Lindros' reticence and emotional distance was exemplified Jan. 12, when he made his return to Philly as a New York Ranger. It was an afternoon game. Lindros skated around, head down, trying to avoid contact ... physical contact with the Flyers and eye contact with the fans, who, by the way, had mixed feelings (Lindros actually received a few cheers). In a similar situation, I can imagine Iverson flipping off the crowd. Hey, at least we'd know that he had a pulse.

Lindros' afternoon game was followed by the Eagles' first-round playoff game at the Vet against the Bucs. McNabb accounted for all but 83 of the Eagles' 334 total offensive yards for the game. The Eagles romped 31-9. What I remember best was McNabb, forced to play from the pocket all season long, scrambling almost 40 yards to set up a field goal. It tied the game at 3 and got the Eagles rolling. (Now that was a "Mike Schmidt ... I'll jump on the pig pile moment"!) The Eagles' victory ignited the city.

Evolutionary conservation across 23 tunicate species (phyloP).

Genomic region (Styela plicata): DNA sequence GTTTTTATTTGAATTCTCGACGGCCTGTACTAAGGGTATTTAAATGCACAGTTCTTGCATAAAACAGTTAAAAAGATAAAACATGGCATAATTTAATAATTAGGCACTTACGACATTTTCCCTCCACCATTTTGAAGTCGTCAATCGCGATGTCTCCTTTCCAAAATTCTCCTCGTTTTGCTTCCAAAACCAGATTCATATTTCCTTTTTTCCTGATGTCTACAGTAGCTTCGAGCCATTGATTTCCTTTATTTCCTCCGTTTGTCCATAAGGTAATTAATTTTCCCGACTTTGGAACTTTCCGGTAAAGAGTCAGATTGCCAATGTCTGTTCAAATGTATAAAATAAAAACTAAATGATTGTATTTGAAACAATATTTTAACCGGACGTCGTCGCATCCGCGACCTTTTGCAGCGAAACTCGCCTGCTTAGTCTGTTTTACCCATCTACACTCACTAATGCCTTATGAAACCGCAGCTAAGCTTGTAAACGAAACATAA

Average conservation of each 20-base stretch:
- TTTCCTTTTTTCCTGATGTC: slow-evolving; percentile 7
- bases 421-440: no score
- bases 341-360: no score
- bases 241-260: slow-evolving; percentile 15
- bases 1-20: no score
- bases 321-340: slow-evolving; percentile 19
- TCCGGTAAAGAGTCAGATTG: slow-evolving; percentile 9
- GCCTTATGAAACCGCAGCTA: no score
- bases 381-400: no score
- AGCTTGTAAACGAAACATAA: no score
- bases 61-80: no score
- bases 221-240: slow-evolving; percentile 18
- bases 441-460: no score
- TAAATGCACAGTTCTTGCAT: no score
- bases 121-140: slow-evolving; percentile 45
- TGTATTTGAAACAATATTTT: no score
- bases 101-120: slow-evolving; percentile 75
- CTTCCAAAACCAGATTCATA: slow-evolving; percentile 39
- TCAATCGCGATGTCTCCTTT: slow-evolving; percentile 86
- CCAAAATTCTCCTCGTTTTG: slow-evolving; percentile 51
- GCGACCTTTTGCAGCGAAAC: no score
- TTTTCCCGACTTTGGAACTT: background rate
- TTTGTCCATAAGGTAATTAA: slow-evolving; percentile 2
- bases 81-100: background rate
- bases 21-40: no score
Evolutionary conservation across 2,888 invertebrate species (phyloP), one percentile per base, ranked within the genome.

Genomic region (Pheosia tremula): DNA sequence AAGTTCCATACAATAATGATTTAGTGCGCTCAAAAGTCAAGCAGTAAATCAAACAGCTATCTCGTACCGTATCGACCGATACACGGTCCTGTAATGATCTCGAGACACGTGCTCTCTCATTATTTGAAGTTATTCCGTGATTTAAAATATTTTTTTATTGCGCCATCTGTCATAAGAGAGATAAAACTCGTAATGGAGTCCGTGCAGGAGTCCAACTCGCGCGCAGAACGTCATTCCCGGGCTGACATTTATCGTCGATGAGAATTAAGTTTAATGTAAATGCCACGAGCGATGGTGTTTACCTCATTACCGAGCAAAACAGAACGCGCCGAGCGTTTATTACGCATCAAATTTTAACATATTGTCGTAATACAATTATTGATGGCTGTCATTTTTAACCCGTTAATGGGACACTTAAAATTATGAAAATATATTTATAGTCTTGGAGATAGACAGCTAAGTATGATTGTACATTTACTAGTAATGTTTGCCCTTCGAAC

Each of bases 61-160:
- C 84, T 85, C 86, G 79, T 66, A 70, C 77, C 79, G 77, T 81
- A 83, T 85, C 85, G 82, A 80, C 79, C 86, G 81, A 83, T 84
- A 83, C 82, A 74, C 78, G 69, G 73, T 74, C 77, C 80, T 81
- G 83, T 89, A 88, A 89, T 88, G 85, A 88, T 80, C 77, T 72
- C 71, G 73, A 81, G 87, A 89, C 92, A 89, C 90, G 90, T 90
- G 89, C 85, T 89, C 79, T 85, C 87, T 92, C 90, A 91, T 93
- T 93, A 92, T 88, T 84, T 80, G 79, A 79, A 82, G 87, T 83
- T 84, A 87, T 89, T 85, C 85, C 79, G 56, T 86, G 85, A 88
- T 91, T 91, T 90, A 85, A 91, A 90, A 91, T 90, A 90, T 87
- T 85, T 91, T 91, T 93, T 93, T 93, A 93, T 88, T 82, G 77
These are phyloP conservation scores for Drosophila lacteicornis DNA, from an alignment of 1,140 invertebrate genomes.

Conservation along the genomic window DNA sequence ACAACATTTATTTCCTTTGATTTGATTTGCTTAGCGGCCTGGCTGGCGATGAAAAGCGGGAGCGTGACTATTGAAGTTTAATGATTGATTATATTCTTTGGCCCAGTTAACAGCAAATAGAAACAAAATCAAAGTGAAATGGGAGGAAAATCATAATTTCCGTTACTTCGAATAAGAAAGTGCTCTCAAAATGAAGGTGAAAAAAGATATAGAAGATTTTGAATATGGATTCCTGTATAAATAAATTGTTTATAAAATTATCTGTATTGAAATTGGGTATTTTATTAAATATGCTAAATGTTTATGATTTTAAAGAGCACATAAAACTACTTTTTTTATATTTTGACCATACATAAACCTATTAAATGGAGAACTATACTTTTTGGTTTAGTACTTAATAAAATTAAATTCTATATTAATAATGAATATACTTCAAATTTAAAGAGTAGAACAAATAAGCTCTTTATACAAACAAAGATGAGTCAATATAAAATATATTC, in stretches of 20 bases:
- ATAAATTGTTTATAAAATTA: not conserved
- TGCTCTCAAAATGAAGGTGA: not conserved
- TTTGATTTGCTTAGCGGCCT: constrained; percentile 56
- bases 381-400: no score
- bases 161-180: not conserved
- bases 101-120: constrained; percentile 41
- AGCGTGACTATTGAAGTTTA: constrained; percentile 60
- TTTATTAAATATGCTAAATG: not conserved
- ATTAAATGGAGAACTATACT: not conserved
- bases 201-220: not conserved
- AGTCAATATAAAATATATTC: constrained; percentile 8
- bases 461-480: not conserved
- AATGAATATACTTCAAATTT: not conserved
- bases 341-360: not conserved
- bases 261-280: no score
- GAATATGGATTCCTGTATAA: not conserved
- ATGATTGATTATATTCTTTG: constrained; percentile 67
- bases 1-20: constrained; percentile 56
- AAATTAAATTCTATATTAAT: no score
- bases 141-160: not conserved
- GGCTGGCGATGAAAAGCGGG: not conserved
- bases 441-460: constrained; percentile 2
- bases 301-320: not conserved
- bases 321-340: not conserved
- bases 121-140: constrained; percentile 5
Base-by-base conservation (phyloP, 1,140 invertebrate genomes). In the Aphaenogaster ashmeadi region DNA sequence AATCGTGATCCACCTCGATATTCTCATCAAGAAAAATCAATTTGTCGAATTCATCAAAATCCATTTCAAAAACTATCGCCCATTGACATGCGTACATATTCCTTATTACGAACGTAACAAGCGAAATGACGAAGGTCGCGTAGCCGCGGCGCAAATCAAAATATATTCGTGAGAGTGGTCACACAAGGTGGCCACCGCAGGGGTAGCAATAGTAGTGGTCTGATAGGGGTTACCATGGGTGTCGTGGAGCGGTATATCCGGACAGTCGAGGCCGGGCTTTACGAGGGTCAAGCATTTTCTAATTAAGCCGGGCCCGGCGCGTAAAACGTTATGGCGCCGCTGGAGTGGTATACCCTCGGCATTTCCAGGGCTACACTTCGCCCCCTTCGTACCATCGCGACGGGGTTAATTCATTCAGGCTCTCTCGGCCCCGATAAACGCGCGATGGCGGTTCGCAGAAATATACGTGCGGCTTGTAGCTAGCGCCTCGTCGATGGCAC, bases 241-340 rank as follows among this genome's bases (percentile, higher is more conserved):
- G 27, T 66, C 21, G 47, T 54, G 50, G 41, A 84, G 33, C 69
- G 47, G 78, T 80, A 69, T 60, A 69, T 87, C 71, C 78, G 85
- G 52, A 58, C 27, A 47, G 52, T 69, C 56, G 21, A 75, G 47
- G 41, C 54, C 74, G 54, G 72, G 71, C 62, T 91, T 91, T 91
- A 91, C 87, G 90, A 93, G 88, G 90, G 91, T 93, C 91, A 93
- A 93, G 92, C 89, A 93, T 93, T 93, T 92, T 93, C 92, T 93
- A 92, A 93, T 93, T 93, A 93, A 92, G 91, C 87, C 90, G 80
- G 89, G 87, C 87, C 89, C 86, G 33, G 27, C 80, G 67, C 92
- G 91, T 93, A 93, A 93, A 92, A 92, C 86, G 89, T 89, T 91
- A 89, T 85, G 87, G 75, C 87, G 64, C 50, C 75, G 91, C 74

Eric Lindros
Eric Lindros must he prove he is still one the of NHL's best.
Lindros' return did not live up to its billing.

Typical.

Former 76er Charles Barkley insists Philadelphians were nicer to him after he left. I can't explain it, but it does work that way for many beloved Philadelphia stars. They aren't truly appreciated until they are gone. While they're in town, the fans are extremely, and sometimes unreasonably, demanding.

Let's be sure to keep Rolen and Lindros in perspective; they were appreciated when they were in town. Now they're gone. End of story.

On Friday night Rolen will expect to hear the boos. He'll hear a few, I'm sure, although I contend they'll be the result of habit rather than real emotion.

But here's my advice to my fellow hometown fans: Save your boos for someone you actually cared about.

SportsCenter anchor Chris McKendry is a regular columnist for Page 2.